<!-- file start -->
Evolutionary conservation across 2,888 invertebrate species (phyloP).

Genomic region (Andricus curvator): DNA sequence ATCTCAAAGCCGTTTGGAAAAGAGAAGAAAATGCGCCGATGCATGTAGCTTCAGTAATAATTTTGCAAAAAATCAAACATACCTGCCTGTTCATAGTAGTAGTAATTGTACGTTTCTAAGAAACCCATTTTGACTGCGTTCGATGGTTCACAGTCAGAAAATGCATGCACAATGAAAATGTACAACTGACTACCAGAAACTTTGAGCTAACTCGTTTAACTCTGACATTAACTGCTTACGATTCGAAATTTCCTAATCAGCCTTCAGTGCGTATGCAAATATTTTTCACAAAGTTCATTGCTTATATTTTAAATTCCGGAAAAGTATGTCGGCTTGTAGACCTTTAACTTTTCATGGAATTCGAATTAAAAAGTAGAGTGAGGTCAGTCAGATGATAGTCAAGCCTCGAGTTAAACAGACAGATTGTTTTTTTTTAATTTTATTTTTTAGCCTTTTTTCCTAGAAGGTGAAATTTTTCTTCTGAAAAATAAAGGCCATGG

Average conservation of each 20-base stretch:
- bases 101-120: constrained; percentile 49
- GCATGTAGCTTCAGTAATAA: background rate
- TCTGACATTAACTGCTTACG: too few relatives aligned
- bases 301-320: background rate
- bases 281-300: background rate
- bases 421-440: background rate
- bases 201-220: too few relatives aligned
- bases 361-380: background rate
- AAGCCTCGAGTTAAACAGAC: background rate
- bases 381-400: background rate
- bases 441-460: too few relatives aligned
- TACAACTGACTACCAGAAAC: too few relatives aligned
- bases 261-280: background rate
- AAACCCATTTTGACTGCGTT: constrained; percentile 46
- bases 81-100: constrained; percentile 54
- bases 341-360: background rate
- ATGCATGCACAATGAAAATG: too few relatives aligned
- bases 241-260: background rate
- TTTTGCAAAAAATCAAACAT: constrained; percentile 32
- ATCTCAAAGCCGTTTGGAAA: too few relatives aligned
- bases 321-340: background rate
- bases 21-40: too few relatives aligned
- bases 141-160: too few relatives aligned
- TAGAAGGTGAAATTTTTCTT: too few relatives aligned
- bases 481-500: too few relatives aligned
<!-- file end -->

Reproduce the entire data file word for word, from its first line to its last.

Evolutionary conservation across 2,888 invertebrate species (phyloP).

Genomic region (Andricus curvator): DNA sequence ATCTCAAAGCCGTTTGGAAAAGAGAAGAAAATGCGCCGATGCATGTAGCTTCAGTAATAATTTTGCAAAAAATCAAACATACCTGCCTGTTCATAGTAGTAGTAATTGTACGTTTCTAAGAAACCCATTTTGACTGCGTTCGATGGTTCACAGTCAGAAAATGCATGCACAATGAAAATGTACAACTGACTACCAGAAACTTTGAGCTAACTCGTTTAACTCTGACATTAACTGCTTACGATTCGAAATTTCCTAATCAGCCTTCAGTGCGTATGCAAATATTTTTCACAAAGTTCATTGCTTATATTTTAAATTCCGGAAAAGTATGTCGGCTTGTAGACCTTTAACTTTTCATGGAATTCGAATTAAAAAGTAGAGTGAGGTCAGTCAGATGATAGTCAAGCCTCGAGTTAAACAGACAGATTGTTTTTTTTTAATTTTATTTTTTAGCCTTTTTTCCTAGAAGGTGAAATTTTTCTTCTGAAAAATAAAGGCCATGG

Average conservation of each 20-base stretch:
- bases 101-120: constrained; percentile 49
- GCATGTAGCTTCAGTAATAA: background rate
- TCTGACATTAACTGCTTACG: too few relatives aligned
- bases 301-320: background rate
- bases 281-300: background rate
- bases 421-440: background rate
- bases 201-220: too few relatives aligned
- bases 361-380: background rate
- AAGCCTCGAGTTAAACAGAC: background rate
- bases 381-400: background rate
- bases 441-460: too few relatives aligned
- TACAACTGACTACCAGAAAC: too few relatives aligned
- bases 261-280: background rate
- AAACCCATTTTGACTGCGTT: constrained; percentile 46
- bases 81-100: constrained; percentile 54
- bases 341-360: background rate
- ATGCATGCACAATGAAAATG: too few relatives aligned
- bases 241-260: background rate
- TTTTGCAAAAAATCAAACAT: constrained; percentile 32
- ATCTCAAAGCCGTTTGGAAA: too few relatives aligned
- bases 321-340: background rate
- bases 21-40: too few relatives aligned
- bases 141-160: too few relatives aligned
- TAGAAGGTGAAATTTTTCTT: too few relatives aligned
- bases 481-500: too few relatives aligned